Thumb Sucking Versus Pacifier Use

Little girl asleep, portrait
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Parenting experts have long known that nonnutritive sucking, such as sucking on a finger, thumb, or pacifier, is normal behavior for most infants and young children. According to the American Academy of Pediatric Dentistry (AAPD), it is associated with their need to satisfy the urge for contact and security.

It used to be that parents were discouraged from letting their babies use pacifiers. The concern was that that they would interfere with breastfeeding and that prolonged use could cause speech delays and dental problems.

But the current American Academy of Pediatrics recommendations states that using a pacifier might be protective against sudden infant death syndrome (SIDS). As a result, more parents are letting their babies use them.

The Pacifier-SIDS Connection

A study published in a 2005 issue of the British Medical Journal found that babies who used pacifiers while sleeping were significantly less likely to die of SIDS than those who did not use them, regardless of whether the infants slept on their backs or their stomachs.

The researchers speculated that the pacifier may have kept the airways open and also that the handle of the pacifier may have prevented the baby from burying its head in the bedding.

The AAP recommends parents of babies 1 month or older consider offering the child a pacifier at bedtime to reduce the risk of SIDS. They recommend weaning the baby from the pacifier after age 6 months to reduce the risk of otitis media (inner ear infection).

Other Pacifier Pros (and Cons)

One argument for preferring pacifiers over thumbs and fingers is you can simply take away a pacifier if a child develops a prolonged pacifier habit. On the other hand, your child's fingers and thumb are right there if she wants to suck on them.

Some experts also argue that so-called "orthodontic" pacifiers are less likely to cause dental problems. However, the AAPD states that thumb, finger, and pacifier sucking all affect the teeth essentially the same way and that most children stop before the permanent teeth come in and any harm is done to their teeth or jaws.

On the downside, some studies have suggested that using a pacifier (or bottle) can increase the risk of ear infections, possibly because the sucking motion may block proper airflow through the eustachian tubes, which normally keep the middle ear open and clean.

Using a pacifier is no guarantee that your child won't become a thumb sucker. One survey found that 34% of prolonged thumb suckers originally sucked on a pacifier.

Thumb-Sucking Pros and Cons

The main reason to prefer finger and thumb-sucking over a pacifier is that your infant doesn't need you to continuously put her pacifier in her mouth whenever she needs it to soothe herself. (This can have you getting up several times during the night if your baby cries each time it falls out.)

Once your baby learns to find them, her fingers or thumb will always be available, so she can reliably use them for self-soothing. Still, many experts report that thumb-sucking habits are harder to break, and thumb suckers are more likely to develop prolonged sucking habits.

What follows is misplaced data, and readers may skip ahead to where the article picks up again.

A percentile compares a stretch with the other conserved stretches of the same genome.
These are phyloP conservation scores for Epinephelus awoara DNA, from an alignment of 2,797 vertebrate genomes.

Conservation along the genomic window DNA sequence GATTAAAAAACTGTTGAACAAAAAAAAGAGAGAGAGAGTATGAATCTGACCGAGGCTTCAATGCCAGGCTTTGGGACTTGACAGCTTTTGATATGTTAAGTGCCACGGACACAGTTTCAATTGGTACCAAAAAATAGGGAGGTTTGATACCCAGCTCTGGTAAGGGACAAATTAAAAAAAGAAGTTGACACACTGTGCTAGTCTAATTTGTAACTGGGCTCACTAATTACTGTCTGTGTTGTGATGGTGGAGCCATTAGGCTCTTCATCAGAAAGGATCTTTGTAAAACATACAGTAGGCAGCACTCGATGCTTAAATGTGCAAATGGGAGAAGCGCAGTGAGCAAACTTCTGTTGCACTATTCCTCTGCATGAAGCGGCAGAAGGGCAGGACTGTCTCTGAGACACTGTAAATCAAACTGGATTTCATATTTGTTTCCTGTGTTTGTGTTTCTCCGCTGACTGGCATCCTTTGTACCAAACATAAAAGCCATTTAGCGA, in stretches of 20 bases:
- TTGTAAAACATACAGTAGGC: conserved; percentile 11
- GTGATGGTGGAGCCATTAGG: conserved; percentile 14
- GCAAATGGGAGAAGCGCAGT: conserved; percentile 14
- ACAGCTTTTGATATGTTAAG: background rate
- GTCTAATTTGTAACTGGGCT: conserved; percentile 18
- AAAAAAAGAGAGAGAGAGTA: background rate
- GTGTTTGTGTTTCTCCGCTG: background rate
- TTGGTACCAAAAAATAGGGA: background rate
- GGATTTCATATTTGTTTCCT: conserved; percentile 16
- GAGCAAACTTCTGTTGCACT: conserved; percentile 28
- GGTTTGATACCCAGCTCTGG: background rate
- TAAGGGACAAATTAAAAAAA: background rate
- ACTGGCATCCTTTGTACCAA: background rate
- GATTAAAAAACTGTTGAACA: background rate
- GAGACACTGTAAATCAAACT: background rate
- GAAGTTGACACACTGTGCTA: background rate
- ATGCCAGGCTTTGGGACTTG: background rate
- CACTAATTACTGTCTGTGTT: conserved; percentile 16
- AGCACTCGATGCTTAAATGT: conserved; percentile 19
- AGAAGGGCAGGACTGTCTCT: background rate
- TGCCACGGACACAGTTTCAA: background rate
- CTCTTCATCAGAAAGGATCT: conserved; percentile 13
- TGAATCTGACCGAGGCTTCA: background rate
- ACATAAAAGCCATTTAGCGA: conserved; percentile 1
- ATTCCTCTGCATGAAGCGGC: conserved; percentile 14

Most importantly, there haven't been any studies to show that sucking on fingers and thumbs offers the same benefit in reducing the risk of SIDS, which would be a big reason to prefer pacifier use.

  • Studies say use at bedtime may reduce risk of SIDS

  • May have negative effect on breastfeeding

  • May increase risk of otitis media after age 6 months

  • May have adverse dental effects if continued past age 2 years

Thumb Sucking
  • No evidence it may reduce risk of SIDS

  • Always available

  • May be a harder habit to break than pacifier use

  • May expose child to more germs

  • May have adverse dental effects if continued past age 2

Pacifier Tips

Things to keep in mind about pacifiers:

  • Keep extras: Choose silicone one-piece, dishwasher-safe pacifiers and keep a few backups on hand in case you lose one.
  • Maintain: Replace pacifiers often and use the appropriate size for your baby's age. Watch for loose parts or signs of deterioration. Never attach a pacifier to a string or strap long enough to get caught around your baby's neck.
  • Sanitize: Keep pacifiers clean (especially before he or she is six months old and the immune system has matured) You can wash them with soap and water or in the dishwasher. Resist the temptation to put the pacifier in your own mouth to clean it; you'll only spread more germs to your baby. (Keep fingers clean as well if your child prefers them.)
  • Wait: If you're breastfeeding, wait until you've established an effective routine before offering a pacifier. (Typically, this takes three to four weeks.) If your baby's not interested in the pacifier, don't force it.

A Word From Verywell

The fact that both thumb sucking and pacifier use can turn into prolonged habits, sometimes into first grade or beyond, may lead you to think that you should avoid both—but remember that sucking either one is normal in a baby's first year and the majority of kids give it up easily.

Finally, while it is nice to think you can choose whether your baby will use a pacifier or suck her thumb, in reality, you can't usually make that choice; many babies may simply prefer one or the other. In fact, some parents can't get their babies to take either.

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  3. Schmid KM, Kugler R, Nalabothu P, Bosch C, Verna C. The effect of pacifier sucking on orofacial structures: a systematic literature review. Prog Orthod. 2018;19(1):8. doi:10.1186/s40510-018-0206-4

  4. Hanafin S, Griffiths P. Does pacifier use cause ear infections in young children?. Br J Community Nurs. 2002;7(4):206, 208-11. doi:10.12968/bjcn.2002.7.4.10227

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